Spring has at last arrived in East Hampton. Here is how I know: I was awakened by bright morning light and the cacophony of a thousand birds loudly tweeting their morning plans. Panicked that I had overslept, I glanced at my Droid. It was five a.m.! An errant duck quacked from somewhere in the vicinity of the swimming pool, and that roused Harry and Oliver, my usually late-‐‑sleeping Cavaliers, who demanded to go out. Once freed, and barking madly, they careened round and round the pool as two very clever ducks taunted them, calmly gliding back and forth out of reach. Apparently, the ducks had been advised that possession is nine-‐‑tenths of the law!
To spare the neighbors, I went out and approached. It turns out that ducks take human landlords seriously, because off they flew, with two spaniels racing to follow them to the sky. It was a George Armfield painting, with nature in imitation of art. And all of this by 5:30 a.m.!
I also know it is Spring because many of my flowering trees are living up to their names, with beautiful abundance. (I can testify that the aQendant allergens are also in abundance!) It is Spring, which means many of us have started preparing our gardens, and some of us are pondering how to replace the impatiens that have become such a staple for so many years.
At GCEH, preparations for the Plant Sale, chaired by Ellen White and Cindy Pool, are in high gear. The Silent Auction CommiQee, chaired by Julie Sakellariadis, has assembled a great roster of wonderful items. Looking forward to next year’s 2014 Centennial events, chair Hollis Forbes and her team are busy planning the festivities for “Mrs. Woodhouse Presents.” Mary Busch and Wendy Phillips are preparing for the Flower Show. More on that elsewhere in this issue.
This past week, importantly, was the Centennial Annual Meeting of the Garden Club of America, in Philadelphia, the birthplace of the GCA. I aQended, as did Ellen Cromack, Judge Gail Cooke, and Natasha Hopkinson, who received the GCA Founders Fund award on behalf of Central Park. The Zone V Clubs of Pennsylvania and Delaware, with Laura Gregg and Leslie Purple as their co-‐‑chairs, did a fabulous job presenting a meeting that entertained, enlightened, and amused.
There were the zone dinners in private clubs, the walking tour of historic Philadelphia, the visit to The Barnes Foundation, and the GCA Historic sites of Andalusia and Stenton. There were Garden Tours of Chestnut Hill and the Main Line. I hopped eagerly on the bus to the laQer as it was where I grew up. I was surprised and thrilled to see that the beautiful landscape was exactly as I remembered it.
The eight a.m. “business meetings” were treasures. I will spotlight here one speaker and one film that shined particularly brightly. The speaker was Amy Freitag, Executive Director of the New York Restoration Project. Previously she served in the Bloomberg Administration as Deputy Commissioner for Capital Projects in the NYC Department of Parks & Recreation, working on, among other projects, the Highline, the Brooklyn Bridge Park, Union Square and Washington Square. She was also previously involved with Philadelphia’s Fairmount Park, and, to add to her dazzling resume, was U.S. Program Director for the World Monuments Fund.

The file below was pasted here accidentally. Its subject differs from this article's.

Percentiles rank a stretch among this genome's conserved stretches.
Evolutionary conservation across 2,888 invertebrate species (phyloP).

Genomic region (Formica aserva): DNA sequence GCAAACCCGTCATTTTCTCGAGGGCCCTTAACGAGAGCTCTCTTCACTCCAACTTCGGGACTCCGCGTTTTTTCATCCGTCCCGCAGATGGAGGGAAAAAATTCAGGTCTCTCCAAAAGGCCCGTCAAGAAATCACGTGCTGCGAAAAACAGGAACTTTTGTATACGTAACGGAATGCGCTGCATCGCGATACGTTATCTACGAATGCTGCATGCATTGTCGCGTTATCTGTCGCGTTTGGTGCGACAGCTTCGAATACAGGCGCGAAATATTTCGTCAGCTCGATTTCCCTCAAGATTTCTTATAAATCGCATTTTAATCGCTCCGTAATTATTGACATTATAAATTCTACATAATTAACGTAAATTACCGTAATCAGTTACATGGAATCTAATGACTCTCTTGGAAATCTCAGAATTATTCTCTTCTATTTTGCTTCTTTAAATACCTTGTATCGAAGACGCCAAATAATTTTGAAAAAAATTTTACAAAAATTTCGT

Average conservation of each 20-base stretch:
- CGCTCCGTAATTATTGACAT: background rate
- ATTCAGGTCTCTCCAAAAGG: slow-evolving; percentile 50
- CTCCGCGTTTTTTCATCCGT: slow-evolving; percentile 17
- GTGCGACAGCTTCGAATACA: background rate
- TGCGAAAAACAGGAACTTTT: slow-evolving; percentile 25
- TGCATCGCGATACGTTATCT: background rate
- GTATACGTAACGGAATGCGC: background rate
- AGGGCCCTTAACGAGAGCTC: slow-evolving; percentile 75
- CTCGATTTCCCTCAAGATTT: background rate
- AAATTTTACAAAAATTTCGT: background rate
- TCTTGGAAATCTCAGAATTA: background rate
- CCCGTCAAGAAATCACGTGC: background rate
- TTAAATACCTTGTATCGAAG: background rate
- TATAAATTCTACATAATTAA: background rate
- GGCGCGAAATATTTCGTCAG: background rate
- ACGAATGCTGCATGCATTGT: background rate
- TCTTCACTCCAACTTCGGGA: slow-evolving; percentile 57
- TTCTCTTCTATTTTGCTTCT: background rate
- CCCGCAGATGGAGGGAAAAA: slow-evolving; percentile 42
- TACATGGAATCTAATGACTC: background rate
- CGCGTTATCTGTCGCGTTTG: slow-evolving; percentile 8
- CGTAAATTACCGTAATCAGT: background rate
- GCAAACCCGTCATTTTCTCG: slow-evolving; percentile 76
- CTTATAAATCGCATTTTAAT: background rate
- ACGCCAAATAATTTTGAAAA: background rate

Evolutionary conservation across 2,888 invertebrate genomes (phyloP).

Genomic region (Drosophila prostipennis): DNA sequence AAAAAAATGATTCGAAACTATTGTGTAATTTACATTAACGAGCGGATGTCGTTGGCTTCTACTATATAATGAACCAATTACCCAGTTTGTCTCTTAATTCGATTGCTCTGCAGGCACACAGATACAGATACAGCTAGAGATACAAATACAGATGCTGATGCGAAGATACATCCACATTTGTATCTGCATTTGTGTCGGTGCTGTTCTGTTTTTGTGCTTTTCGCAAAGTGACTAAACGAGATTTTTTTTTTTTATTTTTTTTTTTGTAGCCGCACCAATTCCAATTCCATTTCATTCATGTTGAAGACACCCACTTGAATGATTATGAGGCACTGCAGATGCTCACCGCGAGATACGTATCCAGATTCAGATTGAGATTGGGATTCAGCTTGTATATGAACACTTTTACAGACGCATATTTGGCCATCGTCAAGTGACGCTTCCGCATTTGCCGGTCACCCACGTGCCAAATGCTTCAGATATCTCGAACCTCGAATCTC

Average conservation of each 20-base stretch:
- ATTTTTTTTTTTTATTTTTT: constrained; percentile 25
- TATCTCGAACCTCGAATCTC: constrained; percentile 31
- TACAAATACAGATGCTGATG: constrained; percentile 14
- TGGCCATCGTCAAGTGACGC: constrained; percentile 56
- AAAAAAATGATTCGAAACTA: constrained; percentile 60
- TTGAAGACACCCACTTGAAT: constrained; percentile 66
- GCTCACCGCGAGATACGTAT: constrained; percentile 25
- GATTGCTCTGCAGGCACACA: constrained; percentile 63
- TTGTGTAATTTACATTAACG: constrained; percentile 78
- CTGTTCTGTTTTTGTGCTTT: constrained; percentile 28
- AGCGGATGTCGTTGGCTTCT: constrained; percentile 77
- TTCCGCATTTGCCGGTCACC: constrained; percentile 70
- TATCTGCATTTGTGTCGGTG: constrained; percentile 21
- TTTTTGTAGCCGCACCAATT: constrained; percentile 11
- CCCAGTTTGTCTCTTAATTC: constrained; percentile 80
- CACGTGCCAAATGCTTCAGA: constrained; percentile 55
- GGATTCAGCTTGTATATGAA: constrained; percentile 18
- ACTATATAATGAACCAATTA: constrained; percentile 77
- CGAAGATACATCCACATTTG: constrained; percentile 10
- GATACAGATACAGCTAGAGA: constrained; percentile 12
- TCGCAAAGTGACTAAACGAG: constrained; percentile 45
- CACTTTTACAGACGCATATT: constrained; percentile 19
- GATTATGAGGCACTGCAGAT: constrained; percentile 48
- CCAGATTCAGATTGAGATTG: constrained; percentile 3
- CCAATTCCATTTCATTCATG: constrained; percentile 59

Her talk was at times funny, at times touching and tear-‐‑inducing, always fascinating. It was an oral narrative of the history of outstanding women of Garden Clubs over the last 100 years. It would be an understatement to say that thanks to these determined ladies, extraordinary progress has been made. Freitag pointed out, for instance, that the GCA has been routinely ten or more years ahead of other organizations and certainly ahead of government agencies in taking stands on environmental issues and acting on them. Individual women took it upon themselves to lobby Congress or to form coalitions to effect change small and large on a vast array of important issues. They were determined and unrelenting-‐‑-‐‑and often very colorful-‐‑-‐‑even though it at times took decades to achieve what they set out to do.
I, in turn, intend to be determined and unrelenting in trying to lure Amy Freitag to speak at our club, possibly in the context of our own Centennial.
Also presented in Philadelphia was a riveting new video, “Take Five: Club Projects from Our First 100 Years.” Mundane name, fascinating look at the projects undertaken by members of five different clubs. To illustrate, the Carolina Foothills Garden Club of Greenville, South Carolina, took on the monumental task that came to be known as the Reedy River Project. The Reedy River was an ugly pollutant-‐‑choked river that was partly obscured by a homely industrial automobile bridge. The club took charge of forty badly neglected acres on the Reedy River and spent decades restoring them. They lobbied governmental bodies for ten years toward the end of the project just to get the bridge itself torn down. They succeeded. In its place is a lovely pedestrian bridge. The Reedy River is clean, the surrounding Park land pristine and beautiful, and what was moribund is now a cherished recreational destination.
It was not until the very end of the project, after decades of effort, that the Carolina Foothills club was officially acknowledged for its achievement when the last three acres of its accomplishment were dedicated to it. Sadly, that lack of recognition seems so often to be the case where Garden Clubs are concerned. If I had my way, not only would Garden Club ladies get the bountiful credit they deserve, they would also get the world to rule!
I have a copy of the video “Take Five,” and we will try to arrange a screening in the not-‐‑ too-‐‑distant future. It is must viewing!
The last night Centennial Awards Dinner Gala was gorgeous. A worthy end to a great event.
So back closer to home, I look forward to another fabulous and successful season of our very own Garden Club of East Hampton!
All the best,